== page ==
18.  The respondent offered no evidence in support of its claim of exemption under 1-210(b)(3)(A), G.S.   The letter itself does not disclose the name of the informant, although it provides certain information about the informant, and is largely a complaint about the respondent’s investigation.  However, the Commission has no way of knowing whether the identity would be discoverable by the complainant if the letter were disclosed to him.  Moreover, the Commission has no way of evaluating any potential danger to the informant, although the informant expresses a fear of such danger.  Further, while the informant’s letter does not appear to have had any evidentiary value to the criminal prosecution of the complainant, once again, the Commission cannot predict the effect of the disclosure of the letter to the complainant.

 

            19.  It is concluded that the respondent failed to prove that the unsigned letter is exempt from disclosure pursuant to 1-210(b)(3)(A), G.S.

 

20.  However, it is found that the unsigned letter is not itself an investigative report, was not investigated by the East Hartford Police Department, and did not lead to any investigative reports. 

 

21.   Consequently, it is found that the unsigned letter is not an incident report, arrest report, or investigative report within the scope of the complainant’s December 17, 2003 request.

 

22.  It is therefore concluded that the respondent did not violate 1-210(a), G.S., when it did not provide a copy of the unsigned letter to the complainant.    

 

            23.  Finally, although there was a five-month delay between the complainant’s apparently mis-addressed request, and the respondent’s provision of records, the Commission finds credible the respondent’s testimony that it had no knowledge of the complainant’s request until notified by the Commission.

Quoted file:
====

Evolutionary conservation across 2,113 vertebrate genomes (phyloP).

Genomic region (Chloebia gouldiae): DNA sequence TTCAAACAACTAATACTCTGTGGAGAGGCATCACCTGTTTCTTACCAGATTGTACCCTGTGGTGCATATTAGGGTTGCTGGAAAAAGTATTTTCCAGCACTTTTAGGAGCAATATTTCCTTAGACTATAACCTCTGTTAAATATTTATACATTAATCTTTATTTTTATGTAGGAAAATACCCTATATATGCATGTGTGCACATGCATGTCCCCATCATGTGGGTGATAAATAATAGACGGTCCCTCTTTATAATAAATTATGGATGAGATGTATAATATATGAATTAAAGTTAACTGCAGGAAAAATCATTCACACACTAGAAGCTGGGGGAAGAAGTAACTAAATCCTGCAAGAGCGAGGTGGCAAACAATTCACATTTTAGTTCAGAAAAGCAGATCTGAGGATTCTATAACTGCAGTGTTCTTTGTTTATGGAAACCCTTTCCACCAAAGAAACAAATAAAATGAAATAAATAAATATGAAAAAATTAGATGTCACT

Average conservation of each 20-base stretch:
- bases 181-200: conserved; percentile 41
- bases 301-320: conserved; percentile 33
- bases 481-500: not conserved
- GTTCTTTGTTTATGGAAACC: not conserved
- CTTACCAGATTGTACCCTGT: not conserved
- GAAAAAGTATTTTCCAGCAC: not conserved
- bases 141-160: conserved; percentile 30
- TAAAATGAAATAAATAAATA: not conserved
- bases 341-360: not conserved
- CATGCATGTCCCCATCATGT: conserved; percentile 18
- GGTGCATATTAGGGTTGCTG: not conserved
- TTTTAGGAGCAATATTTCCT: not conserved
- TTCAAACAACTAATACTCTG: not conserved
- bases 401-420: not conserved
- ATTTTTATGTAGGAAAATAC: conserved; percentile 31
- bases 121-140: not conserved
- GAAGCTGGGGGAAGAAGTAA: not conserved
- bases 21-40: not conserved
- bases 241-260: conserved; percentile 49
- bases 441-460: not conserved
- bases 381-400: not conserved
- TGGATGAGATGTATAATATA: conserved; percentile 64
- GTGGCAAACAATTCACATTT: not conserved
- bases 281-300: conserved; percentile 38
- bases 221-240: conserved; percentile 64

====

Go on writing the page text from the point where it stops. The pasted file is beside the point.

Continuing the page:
24.  It is therefore concluded that the respondent did not violate the promptness requirement contained in 1-210(a), G.S.

           

The following order by the Commission is hereby recommended on the basis of the record concerning the above-captioned complaint:

 

            1.  The complaint is dismissed.

 

 

Approved by Order of the Freedom of Information Commission at its special meeting of December 15, 2004.

 

________________________________

Petrea A. Jones

Acting Clerk of the Commission


PURSUANT TO SECTION 4-180(c), G.S., THE FOLLOWING ARE THE NAMES OF EACH PARTY AND THE MOST RECENT MAILING ADDRESS, PROVIDED TO THE FREEDOM OF INFORMATION COMMISSION, OF THE PARTIES OR THEIR AUTHORIZED REPRESENTATIVE.

 

THE PARTIES TO THIS CONTESTED CASE ARE:

 

Mustafa Bilal, #126798

Robinson Correctional Institution

285 Shaker Rd., PO Box 1400

Enfield, CT 06082

 

Chief, Police Department,

City of East Hartford

c/o Janis M. Small, Esq.

Corporation Counsel

740 Main Street

East Hartford, CT 06108

 

___________________________________

Petrea A. Jones

Acting Clerk of the Commission

 

 

 

FIC/2004-026FD/paj/12/20/2004